How do we fair in Bangladesh in this field? The principal fraudsters of Oriental Bank got away with their crimes. The accounting firm which audited and certified the accounts of Oriental Bank is still in business with impunity. The scam leaders of Hall Mark Group and the ringleaders of BASIC Bank fraud are still at large. These are not discrete incidence in Bangladesh financial market; rather speak expressively of the overall financial mismanagements, inadequacy of regulatory control and lack of application of law. Financial crimes can never be totally eliminated but nothing prevents one from bringing the perpetrators to justice. These incidences put most of our financial statement into question and investors are unable to rely on financials of the companies they invested in or planned to invest. All FDI investors do not come to set up a new industry. They may look for private equity investment in an existing firm. These investors would always look for an accounting standard to rely upon.

As regards diaspora investment we see a far more dismal picture. Dhaka Regency Hotel & Resort Ltd. is a conglomerate of more than 100 diaspora investors. There have been allegations of widespread accounting irregularities within the hotel managements.  United Airways (BD) Ltd. is another conglomerate of over 100 diaspora investors. The company also had gone public and raised substantial amount of funds from the market through public issue. The company is now reeling with huge debt and near zero asset level with dwindling revenue. There is no process in place to make the management accountable for the dubious dealings that led to company's present position. These events, only to name a few, discourage the diaspora investors who contribute significant amount of capital, play a passive role in managing the affairs of the company and expect fair returns on investment. In our country, when a company fails the investors have no recourse against the wrong doers. These are the inadequacies of our accounting and legal system.

The third aspect is presence of an upright legal and justice system. In all orderly managed countries, legal reform is a constant and dynamic process. When Herstatt Bank of Germany collapsed due to overexposure in FE Open Position and settlement failures, the law relating to bank's Open Position was changed overnight and many other jurisdictions adapted the process. After the failure of BCCI bank, there had been a change in financial reporting process in UK and USA. Many other jurisdictions carefully emulated the process in their own system.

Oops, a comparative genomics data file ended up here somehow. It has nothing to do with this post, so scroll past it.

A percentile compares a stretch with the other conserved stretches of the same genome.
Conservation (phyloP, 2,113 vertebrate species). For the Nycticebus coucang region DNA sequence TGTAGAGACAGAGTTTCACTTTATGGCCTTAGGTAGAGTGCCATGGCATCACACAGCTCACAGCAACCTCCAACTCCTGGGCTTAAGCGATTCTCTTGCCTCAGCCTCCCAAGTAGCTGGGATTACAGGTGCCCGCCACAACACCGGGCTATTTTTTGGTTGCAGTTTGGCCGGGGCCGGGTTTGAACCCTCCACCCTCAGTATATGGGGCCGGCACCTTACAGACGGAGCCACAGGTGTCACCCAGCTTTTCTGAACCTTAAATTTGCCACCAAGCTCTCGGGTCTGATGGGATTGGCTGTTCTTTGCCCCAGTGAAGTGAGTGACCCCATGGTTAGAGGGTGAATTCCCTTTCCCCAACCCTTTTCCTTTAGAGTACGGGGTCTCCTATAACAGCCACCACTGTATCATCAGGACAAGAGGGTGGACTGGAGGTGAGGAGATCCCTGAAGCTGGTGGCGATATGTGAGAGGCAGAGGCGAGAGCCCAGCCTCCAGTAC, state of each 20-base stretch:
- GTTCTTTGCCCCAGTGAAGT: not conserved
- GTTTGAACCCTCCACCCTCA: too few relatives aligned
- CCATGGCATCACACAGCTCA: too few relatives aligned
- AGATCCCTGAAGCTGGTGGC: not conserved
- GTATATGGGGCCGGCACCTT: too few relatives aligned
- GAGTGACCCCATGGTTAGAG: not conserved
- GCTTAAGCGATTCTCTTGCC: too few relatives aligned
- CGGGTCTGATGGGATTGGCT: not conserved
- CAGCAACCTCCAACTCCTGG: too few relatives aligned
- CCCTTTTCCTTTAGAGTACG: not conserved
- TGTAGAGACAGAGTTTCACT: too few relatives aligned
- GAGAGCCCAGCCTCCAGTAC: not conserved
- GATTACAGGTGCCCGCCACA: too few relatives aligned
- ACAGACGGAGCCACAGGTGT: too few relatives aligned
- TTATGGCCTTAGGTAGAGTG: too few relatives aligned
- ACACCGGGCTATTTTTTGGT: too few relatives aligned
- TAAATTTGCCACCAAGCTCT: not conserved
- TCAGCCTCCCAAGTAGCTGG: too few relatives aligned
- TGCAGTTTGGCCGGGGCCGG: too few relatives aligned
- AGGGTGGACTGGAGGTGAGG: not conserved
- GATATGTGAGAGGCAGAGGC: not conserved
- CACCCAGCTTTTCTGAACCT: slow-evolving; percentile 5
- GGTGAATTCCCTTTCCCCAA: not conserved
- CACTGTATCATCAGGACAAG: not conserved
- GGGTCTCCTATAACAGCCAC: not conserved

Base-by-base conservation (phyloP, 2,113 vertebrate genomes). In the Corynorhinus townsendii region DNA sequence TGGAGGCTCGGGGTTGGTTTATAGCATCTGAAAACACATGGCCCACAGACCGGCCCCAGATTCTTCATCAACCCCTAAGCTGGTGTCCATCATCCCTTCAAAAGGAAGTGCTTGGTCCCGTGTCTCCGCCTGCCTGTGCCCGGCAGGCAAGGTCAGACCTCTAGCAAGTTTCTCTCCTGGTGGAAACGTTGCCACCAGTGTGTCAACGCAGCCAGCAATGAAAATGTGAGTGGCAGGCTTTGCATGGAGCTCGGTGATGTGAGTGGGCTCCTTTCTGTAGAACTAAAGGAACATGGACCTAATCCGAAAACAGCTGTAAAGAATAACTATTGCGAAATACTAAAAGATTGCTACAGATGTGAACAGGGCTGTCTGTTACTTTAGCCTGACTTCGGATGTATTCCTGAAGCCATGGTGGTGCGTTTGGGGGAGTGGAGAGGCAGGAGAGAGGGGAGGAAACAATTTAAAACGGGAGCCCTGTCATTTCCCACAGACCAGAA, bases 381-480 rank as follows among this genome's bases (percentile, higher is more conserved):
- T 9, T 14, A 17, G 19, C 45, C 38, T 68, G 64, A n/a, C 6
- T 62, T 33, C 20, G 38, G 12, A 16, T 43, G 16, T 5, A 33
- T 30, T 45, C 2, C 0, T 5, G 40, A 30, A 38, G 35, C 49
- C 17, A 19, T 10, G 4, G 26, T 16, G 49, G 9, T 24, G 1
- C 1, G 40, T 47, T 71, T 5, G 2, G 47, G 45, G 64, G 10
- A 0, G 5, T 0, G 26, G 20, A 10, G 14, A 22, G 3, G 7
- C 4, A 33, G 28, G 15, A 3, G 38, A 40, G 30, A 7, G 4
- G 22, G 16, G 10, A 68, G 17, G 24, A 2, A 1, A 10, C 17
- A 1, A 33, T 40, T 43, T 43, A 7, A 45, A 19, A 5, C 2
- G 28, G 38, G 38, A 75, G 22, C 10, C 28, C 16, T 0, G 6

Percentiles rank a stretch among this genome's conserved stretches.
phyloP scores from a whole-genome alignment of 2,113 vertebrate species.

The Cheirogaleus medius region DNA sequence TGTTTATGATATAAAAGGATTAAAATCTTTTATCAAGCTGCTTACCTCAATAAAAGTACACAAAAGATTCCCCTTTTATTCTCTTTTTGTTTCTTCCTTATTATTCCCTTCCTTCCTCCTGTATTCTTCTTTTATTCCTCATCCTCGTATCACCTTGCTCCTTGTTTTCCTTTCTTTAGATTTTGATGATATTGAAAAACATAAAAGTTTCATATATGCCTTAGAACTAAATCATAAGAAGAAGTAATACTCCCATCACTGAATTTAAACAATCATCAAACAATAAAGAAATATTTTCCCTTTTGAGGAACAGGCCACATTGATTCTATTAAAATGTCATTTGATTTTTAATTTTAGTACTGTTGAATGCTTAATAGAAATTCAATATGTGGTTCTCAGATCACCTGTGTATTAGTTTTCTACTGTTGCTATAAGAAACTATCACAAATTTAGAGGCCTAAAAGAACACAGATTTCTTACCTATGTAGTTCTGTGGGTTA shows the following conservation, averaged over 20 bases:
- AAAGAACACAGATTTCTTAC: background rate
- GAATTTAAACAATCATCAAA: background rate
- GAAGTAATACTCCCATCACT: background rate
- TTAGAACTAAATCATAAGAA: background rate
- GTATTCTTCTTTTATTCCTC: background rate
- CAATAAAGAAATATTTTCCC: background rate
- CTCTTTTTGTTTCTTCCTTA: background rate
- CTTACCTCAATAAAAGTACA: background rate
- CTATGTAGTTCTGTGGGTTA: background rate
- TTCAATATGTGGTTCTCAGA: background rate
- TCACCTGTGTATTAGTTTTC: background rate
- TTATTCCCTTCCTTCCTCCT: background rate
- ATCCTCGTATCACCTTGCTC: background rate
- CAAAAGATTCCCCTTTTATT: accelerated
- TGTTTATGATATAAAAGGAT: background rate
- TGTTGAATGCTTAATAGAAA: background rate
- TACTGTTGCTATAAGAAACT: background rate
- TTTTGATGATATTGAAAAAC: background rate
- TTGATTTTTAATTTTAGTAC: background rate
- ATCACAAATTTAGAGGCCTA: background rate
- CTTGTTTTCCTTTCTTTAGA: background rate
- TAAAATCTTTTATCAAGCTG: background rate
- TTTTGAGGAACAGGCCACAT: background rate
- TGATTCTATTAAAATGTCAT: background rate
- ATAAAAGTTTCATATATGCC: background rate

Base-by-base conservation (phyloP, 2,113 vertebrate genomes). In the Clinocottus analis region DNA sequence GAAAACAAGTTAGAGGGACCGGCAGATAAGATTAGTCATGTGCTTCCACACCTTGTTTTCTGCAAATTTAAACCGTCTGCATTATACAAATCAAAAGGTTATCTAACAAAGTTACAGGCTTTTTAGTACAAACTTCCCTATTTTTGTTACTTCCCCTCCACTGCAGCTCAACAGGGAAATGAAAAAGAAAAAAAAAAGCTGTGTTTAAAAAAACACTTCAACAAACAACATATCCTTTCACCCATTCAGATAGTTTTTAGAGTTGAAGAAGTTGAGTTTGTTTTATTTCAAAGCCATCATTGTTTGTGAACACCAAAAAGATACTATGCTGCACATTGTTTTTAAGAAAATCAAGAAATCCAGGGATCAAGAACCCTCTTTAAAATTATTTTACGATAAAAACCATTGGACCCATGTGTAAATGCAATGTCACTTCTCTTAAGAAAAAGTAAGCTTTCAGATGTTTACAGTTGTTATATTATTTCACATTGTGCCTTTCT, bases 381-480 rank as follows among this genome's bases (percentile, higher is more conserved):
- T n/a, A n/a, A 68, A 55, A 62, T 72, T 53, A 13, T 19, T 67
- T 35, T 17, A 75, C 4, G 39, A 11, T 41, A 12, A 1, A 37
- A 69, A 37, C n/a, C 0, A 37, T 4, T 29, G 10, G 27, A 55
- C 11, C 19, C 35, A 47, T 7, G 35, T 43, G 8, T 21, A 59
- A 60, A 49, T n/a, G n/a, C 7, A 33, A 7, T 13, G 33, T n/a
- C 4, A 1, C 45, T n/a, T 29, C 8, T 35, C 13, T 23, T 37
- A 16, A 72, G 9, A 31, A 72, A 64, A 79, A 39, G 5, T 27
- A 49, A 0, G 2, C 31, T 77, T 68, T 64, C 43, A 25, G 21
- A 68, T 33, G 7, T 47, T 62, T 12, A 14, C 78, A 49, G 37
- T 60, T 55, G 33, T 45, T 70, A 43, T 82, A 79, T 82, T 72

What I mean is that financial crisis, scam, fraud, deception will happen but legal reforms to prevent them should not wait. There had been Hall Mark fraud, BASIC Bank Scam and rampant wilful credit default by influential borrowers. But appropriate legal reforms were not initiated to prevent recurrence of such swindling. Our justice system was also not geared up to contain and defeat these fraudsters. FDI usually comes from residents of and companies in developed countries which have a robust legal base to deal with the scammers. People familiar with these best practices would be unwilling to venture in a poorly regulated jurisdiction.

The Financial Express in its September 03, 2015 issue reported that David Meale, Charge d'affiars of US Embassy, Dhaka, told his business audience in a meeting of AmCham on September 02, 2015 that Bangladesh had great potential for FDI and his country's investors were interested to invest in Bangladesh in power, infrastructure, leather, pharmaceuticals and IT. However, bureaucratic delays, poor infrastructures and lack of adequate legal provisions for alternative dispute resolutions are some of the major roadblocks.

However, it's not entirely a gloomy outlook. Bangladesh has set some great examples by adapting robust compliance procedures in ready-made garments (RMG) factories after Rana Plaza debacle. By adapting international best practices of business transactions, Bangladesh can move from one scale of acceptance to the next higher level. All we need is a change of mind and when this happens, foreign investors themselves would discover their trail to Bangladesh.

The writer, a former banker, now lives in Virginia, USA.

Source:  The Financial Express, 26 November 2015

No comments: